Eye on KELOLAND: The meaning of Hispanic heritage


SIOUX FALLS, S.D. (KELO) — It’s National Hispanic American Heritage Month, so what does that heritage mean to people here?

“The word Hispanic, it encompasses a lot of different people,” César Juárez said.

34-year-old Sioux Falls lawyer César Juárez was born in Mexico. So was 39-year-old Jesús González, who works in banking and lives in Sioux Falls. 36-year-old Sioux Falls teacher Ivanna Kusijanovic is originally from Ecuador. 26-year-old Kimberly Muñoz’s parents are from Guatemala; she works in banking and lives in Sioux Falls. Finally, 20-year-old Andrea Huete lives in Brookings. Her parents are from Nicaragua, and she’s secretary of South Dakota State University’s Latin American Student Association. To all five, KELOLAND News posed the same question: what does Hispanic heritage mean to you?

“It means a common denominator, if you will, for several cultures joined into one,” Kusijanovic said.

“I’m happy that there is a Latin American club, and so knowing that I’m being supported here on campus makes me encouraged,” Huete said.

“It literally means just a celebration of how did we come to this point,” González said. “We weren’t always as accepted as we would have wanted to be.”

“When I hear the word Hispanic, I attribute it to my particular heritage, my Mexican heritage,” Juárez said.

Muñoz looks at the people who came before.

“I think to me, it’s gotten more important in my life the older that I get, because I see that my grandparents are getting older, and those stories that I used to not pay attention to when I was a kid, I really value now,” Muñoz said.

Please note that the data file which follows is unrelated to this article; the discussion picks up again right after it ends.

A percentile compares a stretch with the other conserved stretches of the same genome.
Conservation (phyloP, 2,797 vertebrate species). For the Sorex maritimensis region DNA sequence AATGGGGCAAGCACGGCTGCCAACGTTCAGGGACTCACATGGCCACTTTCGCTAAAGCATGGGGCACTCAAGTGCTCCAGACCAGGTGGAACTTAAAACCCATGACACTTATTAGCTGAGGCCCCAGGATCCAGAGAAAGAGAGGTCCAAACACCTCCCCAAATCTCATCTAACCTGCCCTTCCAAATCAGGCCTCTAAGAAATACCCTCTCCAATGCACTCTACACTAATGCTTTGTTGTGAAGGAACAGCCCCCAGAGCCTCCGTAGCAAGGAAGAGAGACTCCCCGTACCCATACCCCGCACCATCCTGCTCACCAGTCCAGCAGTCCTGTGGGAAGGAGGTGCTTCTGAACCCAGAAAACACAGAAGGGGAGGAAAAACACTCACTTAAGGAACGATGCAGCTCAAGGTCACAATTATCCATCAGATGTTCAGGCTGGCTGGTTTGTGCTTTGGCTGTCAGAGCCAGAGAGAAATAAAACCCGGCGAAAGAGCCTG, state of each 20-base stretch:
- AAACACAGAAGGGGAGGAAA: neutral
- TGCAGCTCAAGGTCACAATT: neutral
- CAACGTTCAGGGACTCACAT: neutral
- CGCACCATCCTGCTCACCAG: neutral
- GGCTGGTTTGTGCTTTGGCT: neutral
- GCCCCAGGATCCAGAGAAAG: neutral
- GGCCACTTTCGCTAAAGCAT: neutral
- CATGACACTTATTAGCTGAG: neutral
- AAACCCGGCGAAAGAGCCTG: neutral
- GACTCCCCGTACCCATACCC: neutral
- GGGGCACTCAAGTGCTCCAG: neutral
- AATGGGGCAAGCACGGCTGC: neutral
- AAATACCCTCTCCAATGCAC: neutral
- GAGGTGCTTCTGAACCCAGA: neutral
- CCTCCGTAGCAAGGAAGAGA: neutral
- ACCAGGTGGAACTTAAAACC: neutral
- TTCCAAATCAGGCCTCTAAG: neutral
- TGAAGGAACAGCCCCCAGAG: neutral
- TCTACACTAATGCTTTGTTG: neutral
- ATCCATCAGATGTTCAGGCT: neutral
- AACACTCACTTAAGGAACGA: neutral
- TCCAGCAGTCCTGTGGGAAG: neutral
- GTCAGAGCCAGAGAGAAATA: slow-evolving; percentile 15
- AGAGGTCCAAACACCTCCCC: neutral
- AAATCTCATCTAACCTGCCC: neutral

She also looks to the future.

“As I get older, I realize that it’s something that I get to carry on to the next generation if I ever have kids, so to me it means that I need to always be informed about my background and my upbringing and how I can continue to pass on the stories and pass on the traditions to the next generation,” Muñoz said.

They all commented on challenges with being Hispanic or Latino in South Dakota. González says there has been a change.

“In 2016 there was a drastic change about the tolerance and just the bluntness of how people reacted to someone being Latino,” González said.

“People do make bad comments towards me, but other than that I feel comfortable,” Huete said.

Juárez says challenges could depend on your job.

“I’m very privileged in what I do and who I am in life to where it may be the disadvantages are not as impactful to me, or they don’t have as much of an impact on me because of … a lot of the privileges that I have in life,” Juárez said. “But I think there is, if you were to ask the same questions to somebody that’s perhaps working a labor work, they may have a very different answer.”

Kusijanovic and Muñoz share comments they’ve heard.

“I think South Dakotans are generally nice people,” Kusijanovic said. “I’ve heard comments, teaching in the Spanish Immersion Program … ‘Well why would you teach kids Spanish,’ things like that.”

“I would say there are some difficulties but not to the extreme that it hinders me from finding success in my workplace or friendships or anything like that,” Muñoz said. “But just the other day someone made a comment that wasn’t correct … someone said, ‘Do you speak Mexican,’ and that was funny, because it’s ‘Do you speak Spanish.’ So I think it’s more of a everyday conversational type of issues that arise, more so of not direct attacks.”

Stories and experiences like all of these continue to make the United States a melting pot. It’s nuanced, complicated, and ongoing… and it wouldn’t be American if it were any other way.

Our upcoming National Hispanic American Heritage Month special will air on October 6.

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